Okay, it’s a bit overly dramatic, but each time one of our kids has faced surgery and now that I’m once again facing a significant one myself in just a few hours, this is the scene that always comes to mind.
I love all the different ways the tension of approaching the beach is handled.
Trembling. Puking. Praying. Chewing. All of the above.
However you spend those moments before the ramp falls, the fact remains:
You are in a box moving inexorably to a destination chosen for you, and the ramp will fall.
Reminds me of what I’ve read was one of Lincoln’s last dreams: seeing himself on a certain vessel moving across a fog-shrouded sea to an uncertain shore.
I slept most of the day today. I think that’s all that’s missing in that landing craft – someone sleeping.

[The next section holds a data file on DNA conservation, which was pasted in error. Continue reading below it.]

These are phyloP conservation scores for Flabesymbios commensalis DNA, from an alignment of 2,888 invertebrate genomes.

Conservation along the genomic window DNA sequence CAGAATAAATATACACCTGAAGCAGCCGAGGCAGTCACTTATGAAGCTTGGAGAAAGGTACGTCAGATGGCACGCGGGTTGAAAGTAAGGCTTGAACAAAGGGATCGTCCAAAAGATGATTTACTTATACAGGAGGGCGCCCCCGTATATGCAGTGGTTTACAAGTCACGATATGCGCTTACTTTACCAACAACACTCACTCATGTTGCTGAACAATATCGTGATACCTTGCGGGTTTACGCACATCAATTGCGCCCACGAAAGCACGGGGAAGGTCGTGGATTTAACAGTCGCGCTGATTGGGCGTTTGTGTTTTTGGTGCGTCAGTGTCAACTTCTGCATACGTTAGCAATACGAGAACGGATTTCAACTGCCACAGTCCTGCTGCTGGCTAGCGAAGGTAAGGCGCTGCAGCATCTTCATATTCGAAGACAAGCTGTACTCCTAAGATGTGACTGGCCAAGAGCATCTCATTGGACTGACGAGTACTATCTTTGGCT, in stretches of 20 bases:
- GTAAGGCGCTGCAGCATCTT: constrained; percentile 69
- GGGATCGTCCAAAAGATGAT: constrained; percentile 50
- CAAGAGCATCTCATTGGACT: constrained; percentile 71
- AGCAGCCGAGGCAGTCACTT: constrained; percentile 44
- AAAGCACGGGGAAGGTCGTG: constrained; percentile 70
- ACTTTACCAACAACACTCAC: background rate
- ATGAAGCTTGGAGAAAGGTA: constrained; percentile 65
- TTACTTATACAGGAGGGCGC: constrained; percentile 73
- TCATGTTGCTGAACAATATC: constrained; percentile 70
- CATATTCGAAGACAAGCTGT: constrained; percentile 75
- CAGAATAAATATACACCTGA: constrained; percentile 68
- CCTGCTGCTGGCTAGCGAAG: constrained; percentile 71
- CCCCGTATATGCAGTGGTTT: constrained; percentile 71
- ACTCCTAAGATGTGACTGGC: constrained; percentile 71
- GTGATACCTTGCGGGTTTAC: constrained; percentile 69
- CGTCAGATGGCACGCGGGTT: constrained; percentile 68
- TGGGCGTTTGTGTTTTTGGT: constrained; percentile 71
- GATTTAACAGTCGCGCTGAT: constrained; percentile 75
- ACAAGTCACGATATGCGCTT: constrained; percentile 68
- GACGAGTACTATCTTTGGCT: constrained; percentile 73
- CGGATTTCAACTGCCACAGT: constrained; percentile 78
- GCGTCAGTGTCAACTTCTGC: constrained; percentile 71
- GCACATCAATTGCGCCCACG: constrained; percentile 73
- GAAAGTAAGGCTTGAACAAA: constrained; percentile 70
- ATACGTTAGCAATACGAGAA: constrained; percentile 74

During my waking moments, I’ve wondered, “What should I be praying for?”
A successful surgery?
If cancer, let it be contained?
Is it just Hezekiah’s prayer – a desperate, tearful plea for more years in the land of the living?
Sometimes we need to be careful what we ask for.
As the ramp falls, oh for the grace to trust, with incisions and pain, diagnosis and prognosis.
Grace and trust. That’s what I’ve settled on.
The clear realization: I’m not piloting anything. What arrogance to think any of us is ever actually piloting anything. It’s His voice that shouts over us, “Clear the ramp, thirty seconds.” Don’t mistake this for fatalism. It’s just the reality of it. We are all carried by currents running more deeply than any can fathom towards uncertain shores that defy all our efforts at mapping them out. Two questions are impressed on me:
How are we treating our fellow travellers as we head towards the beach?
And when the ramp falls, am I ready to trust him with all outcomes?
See you on the beach.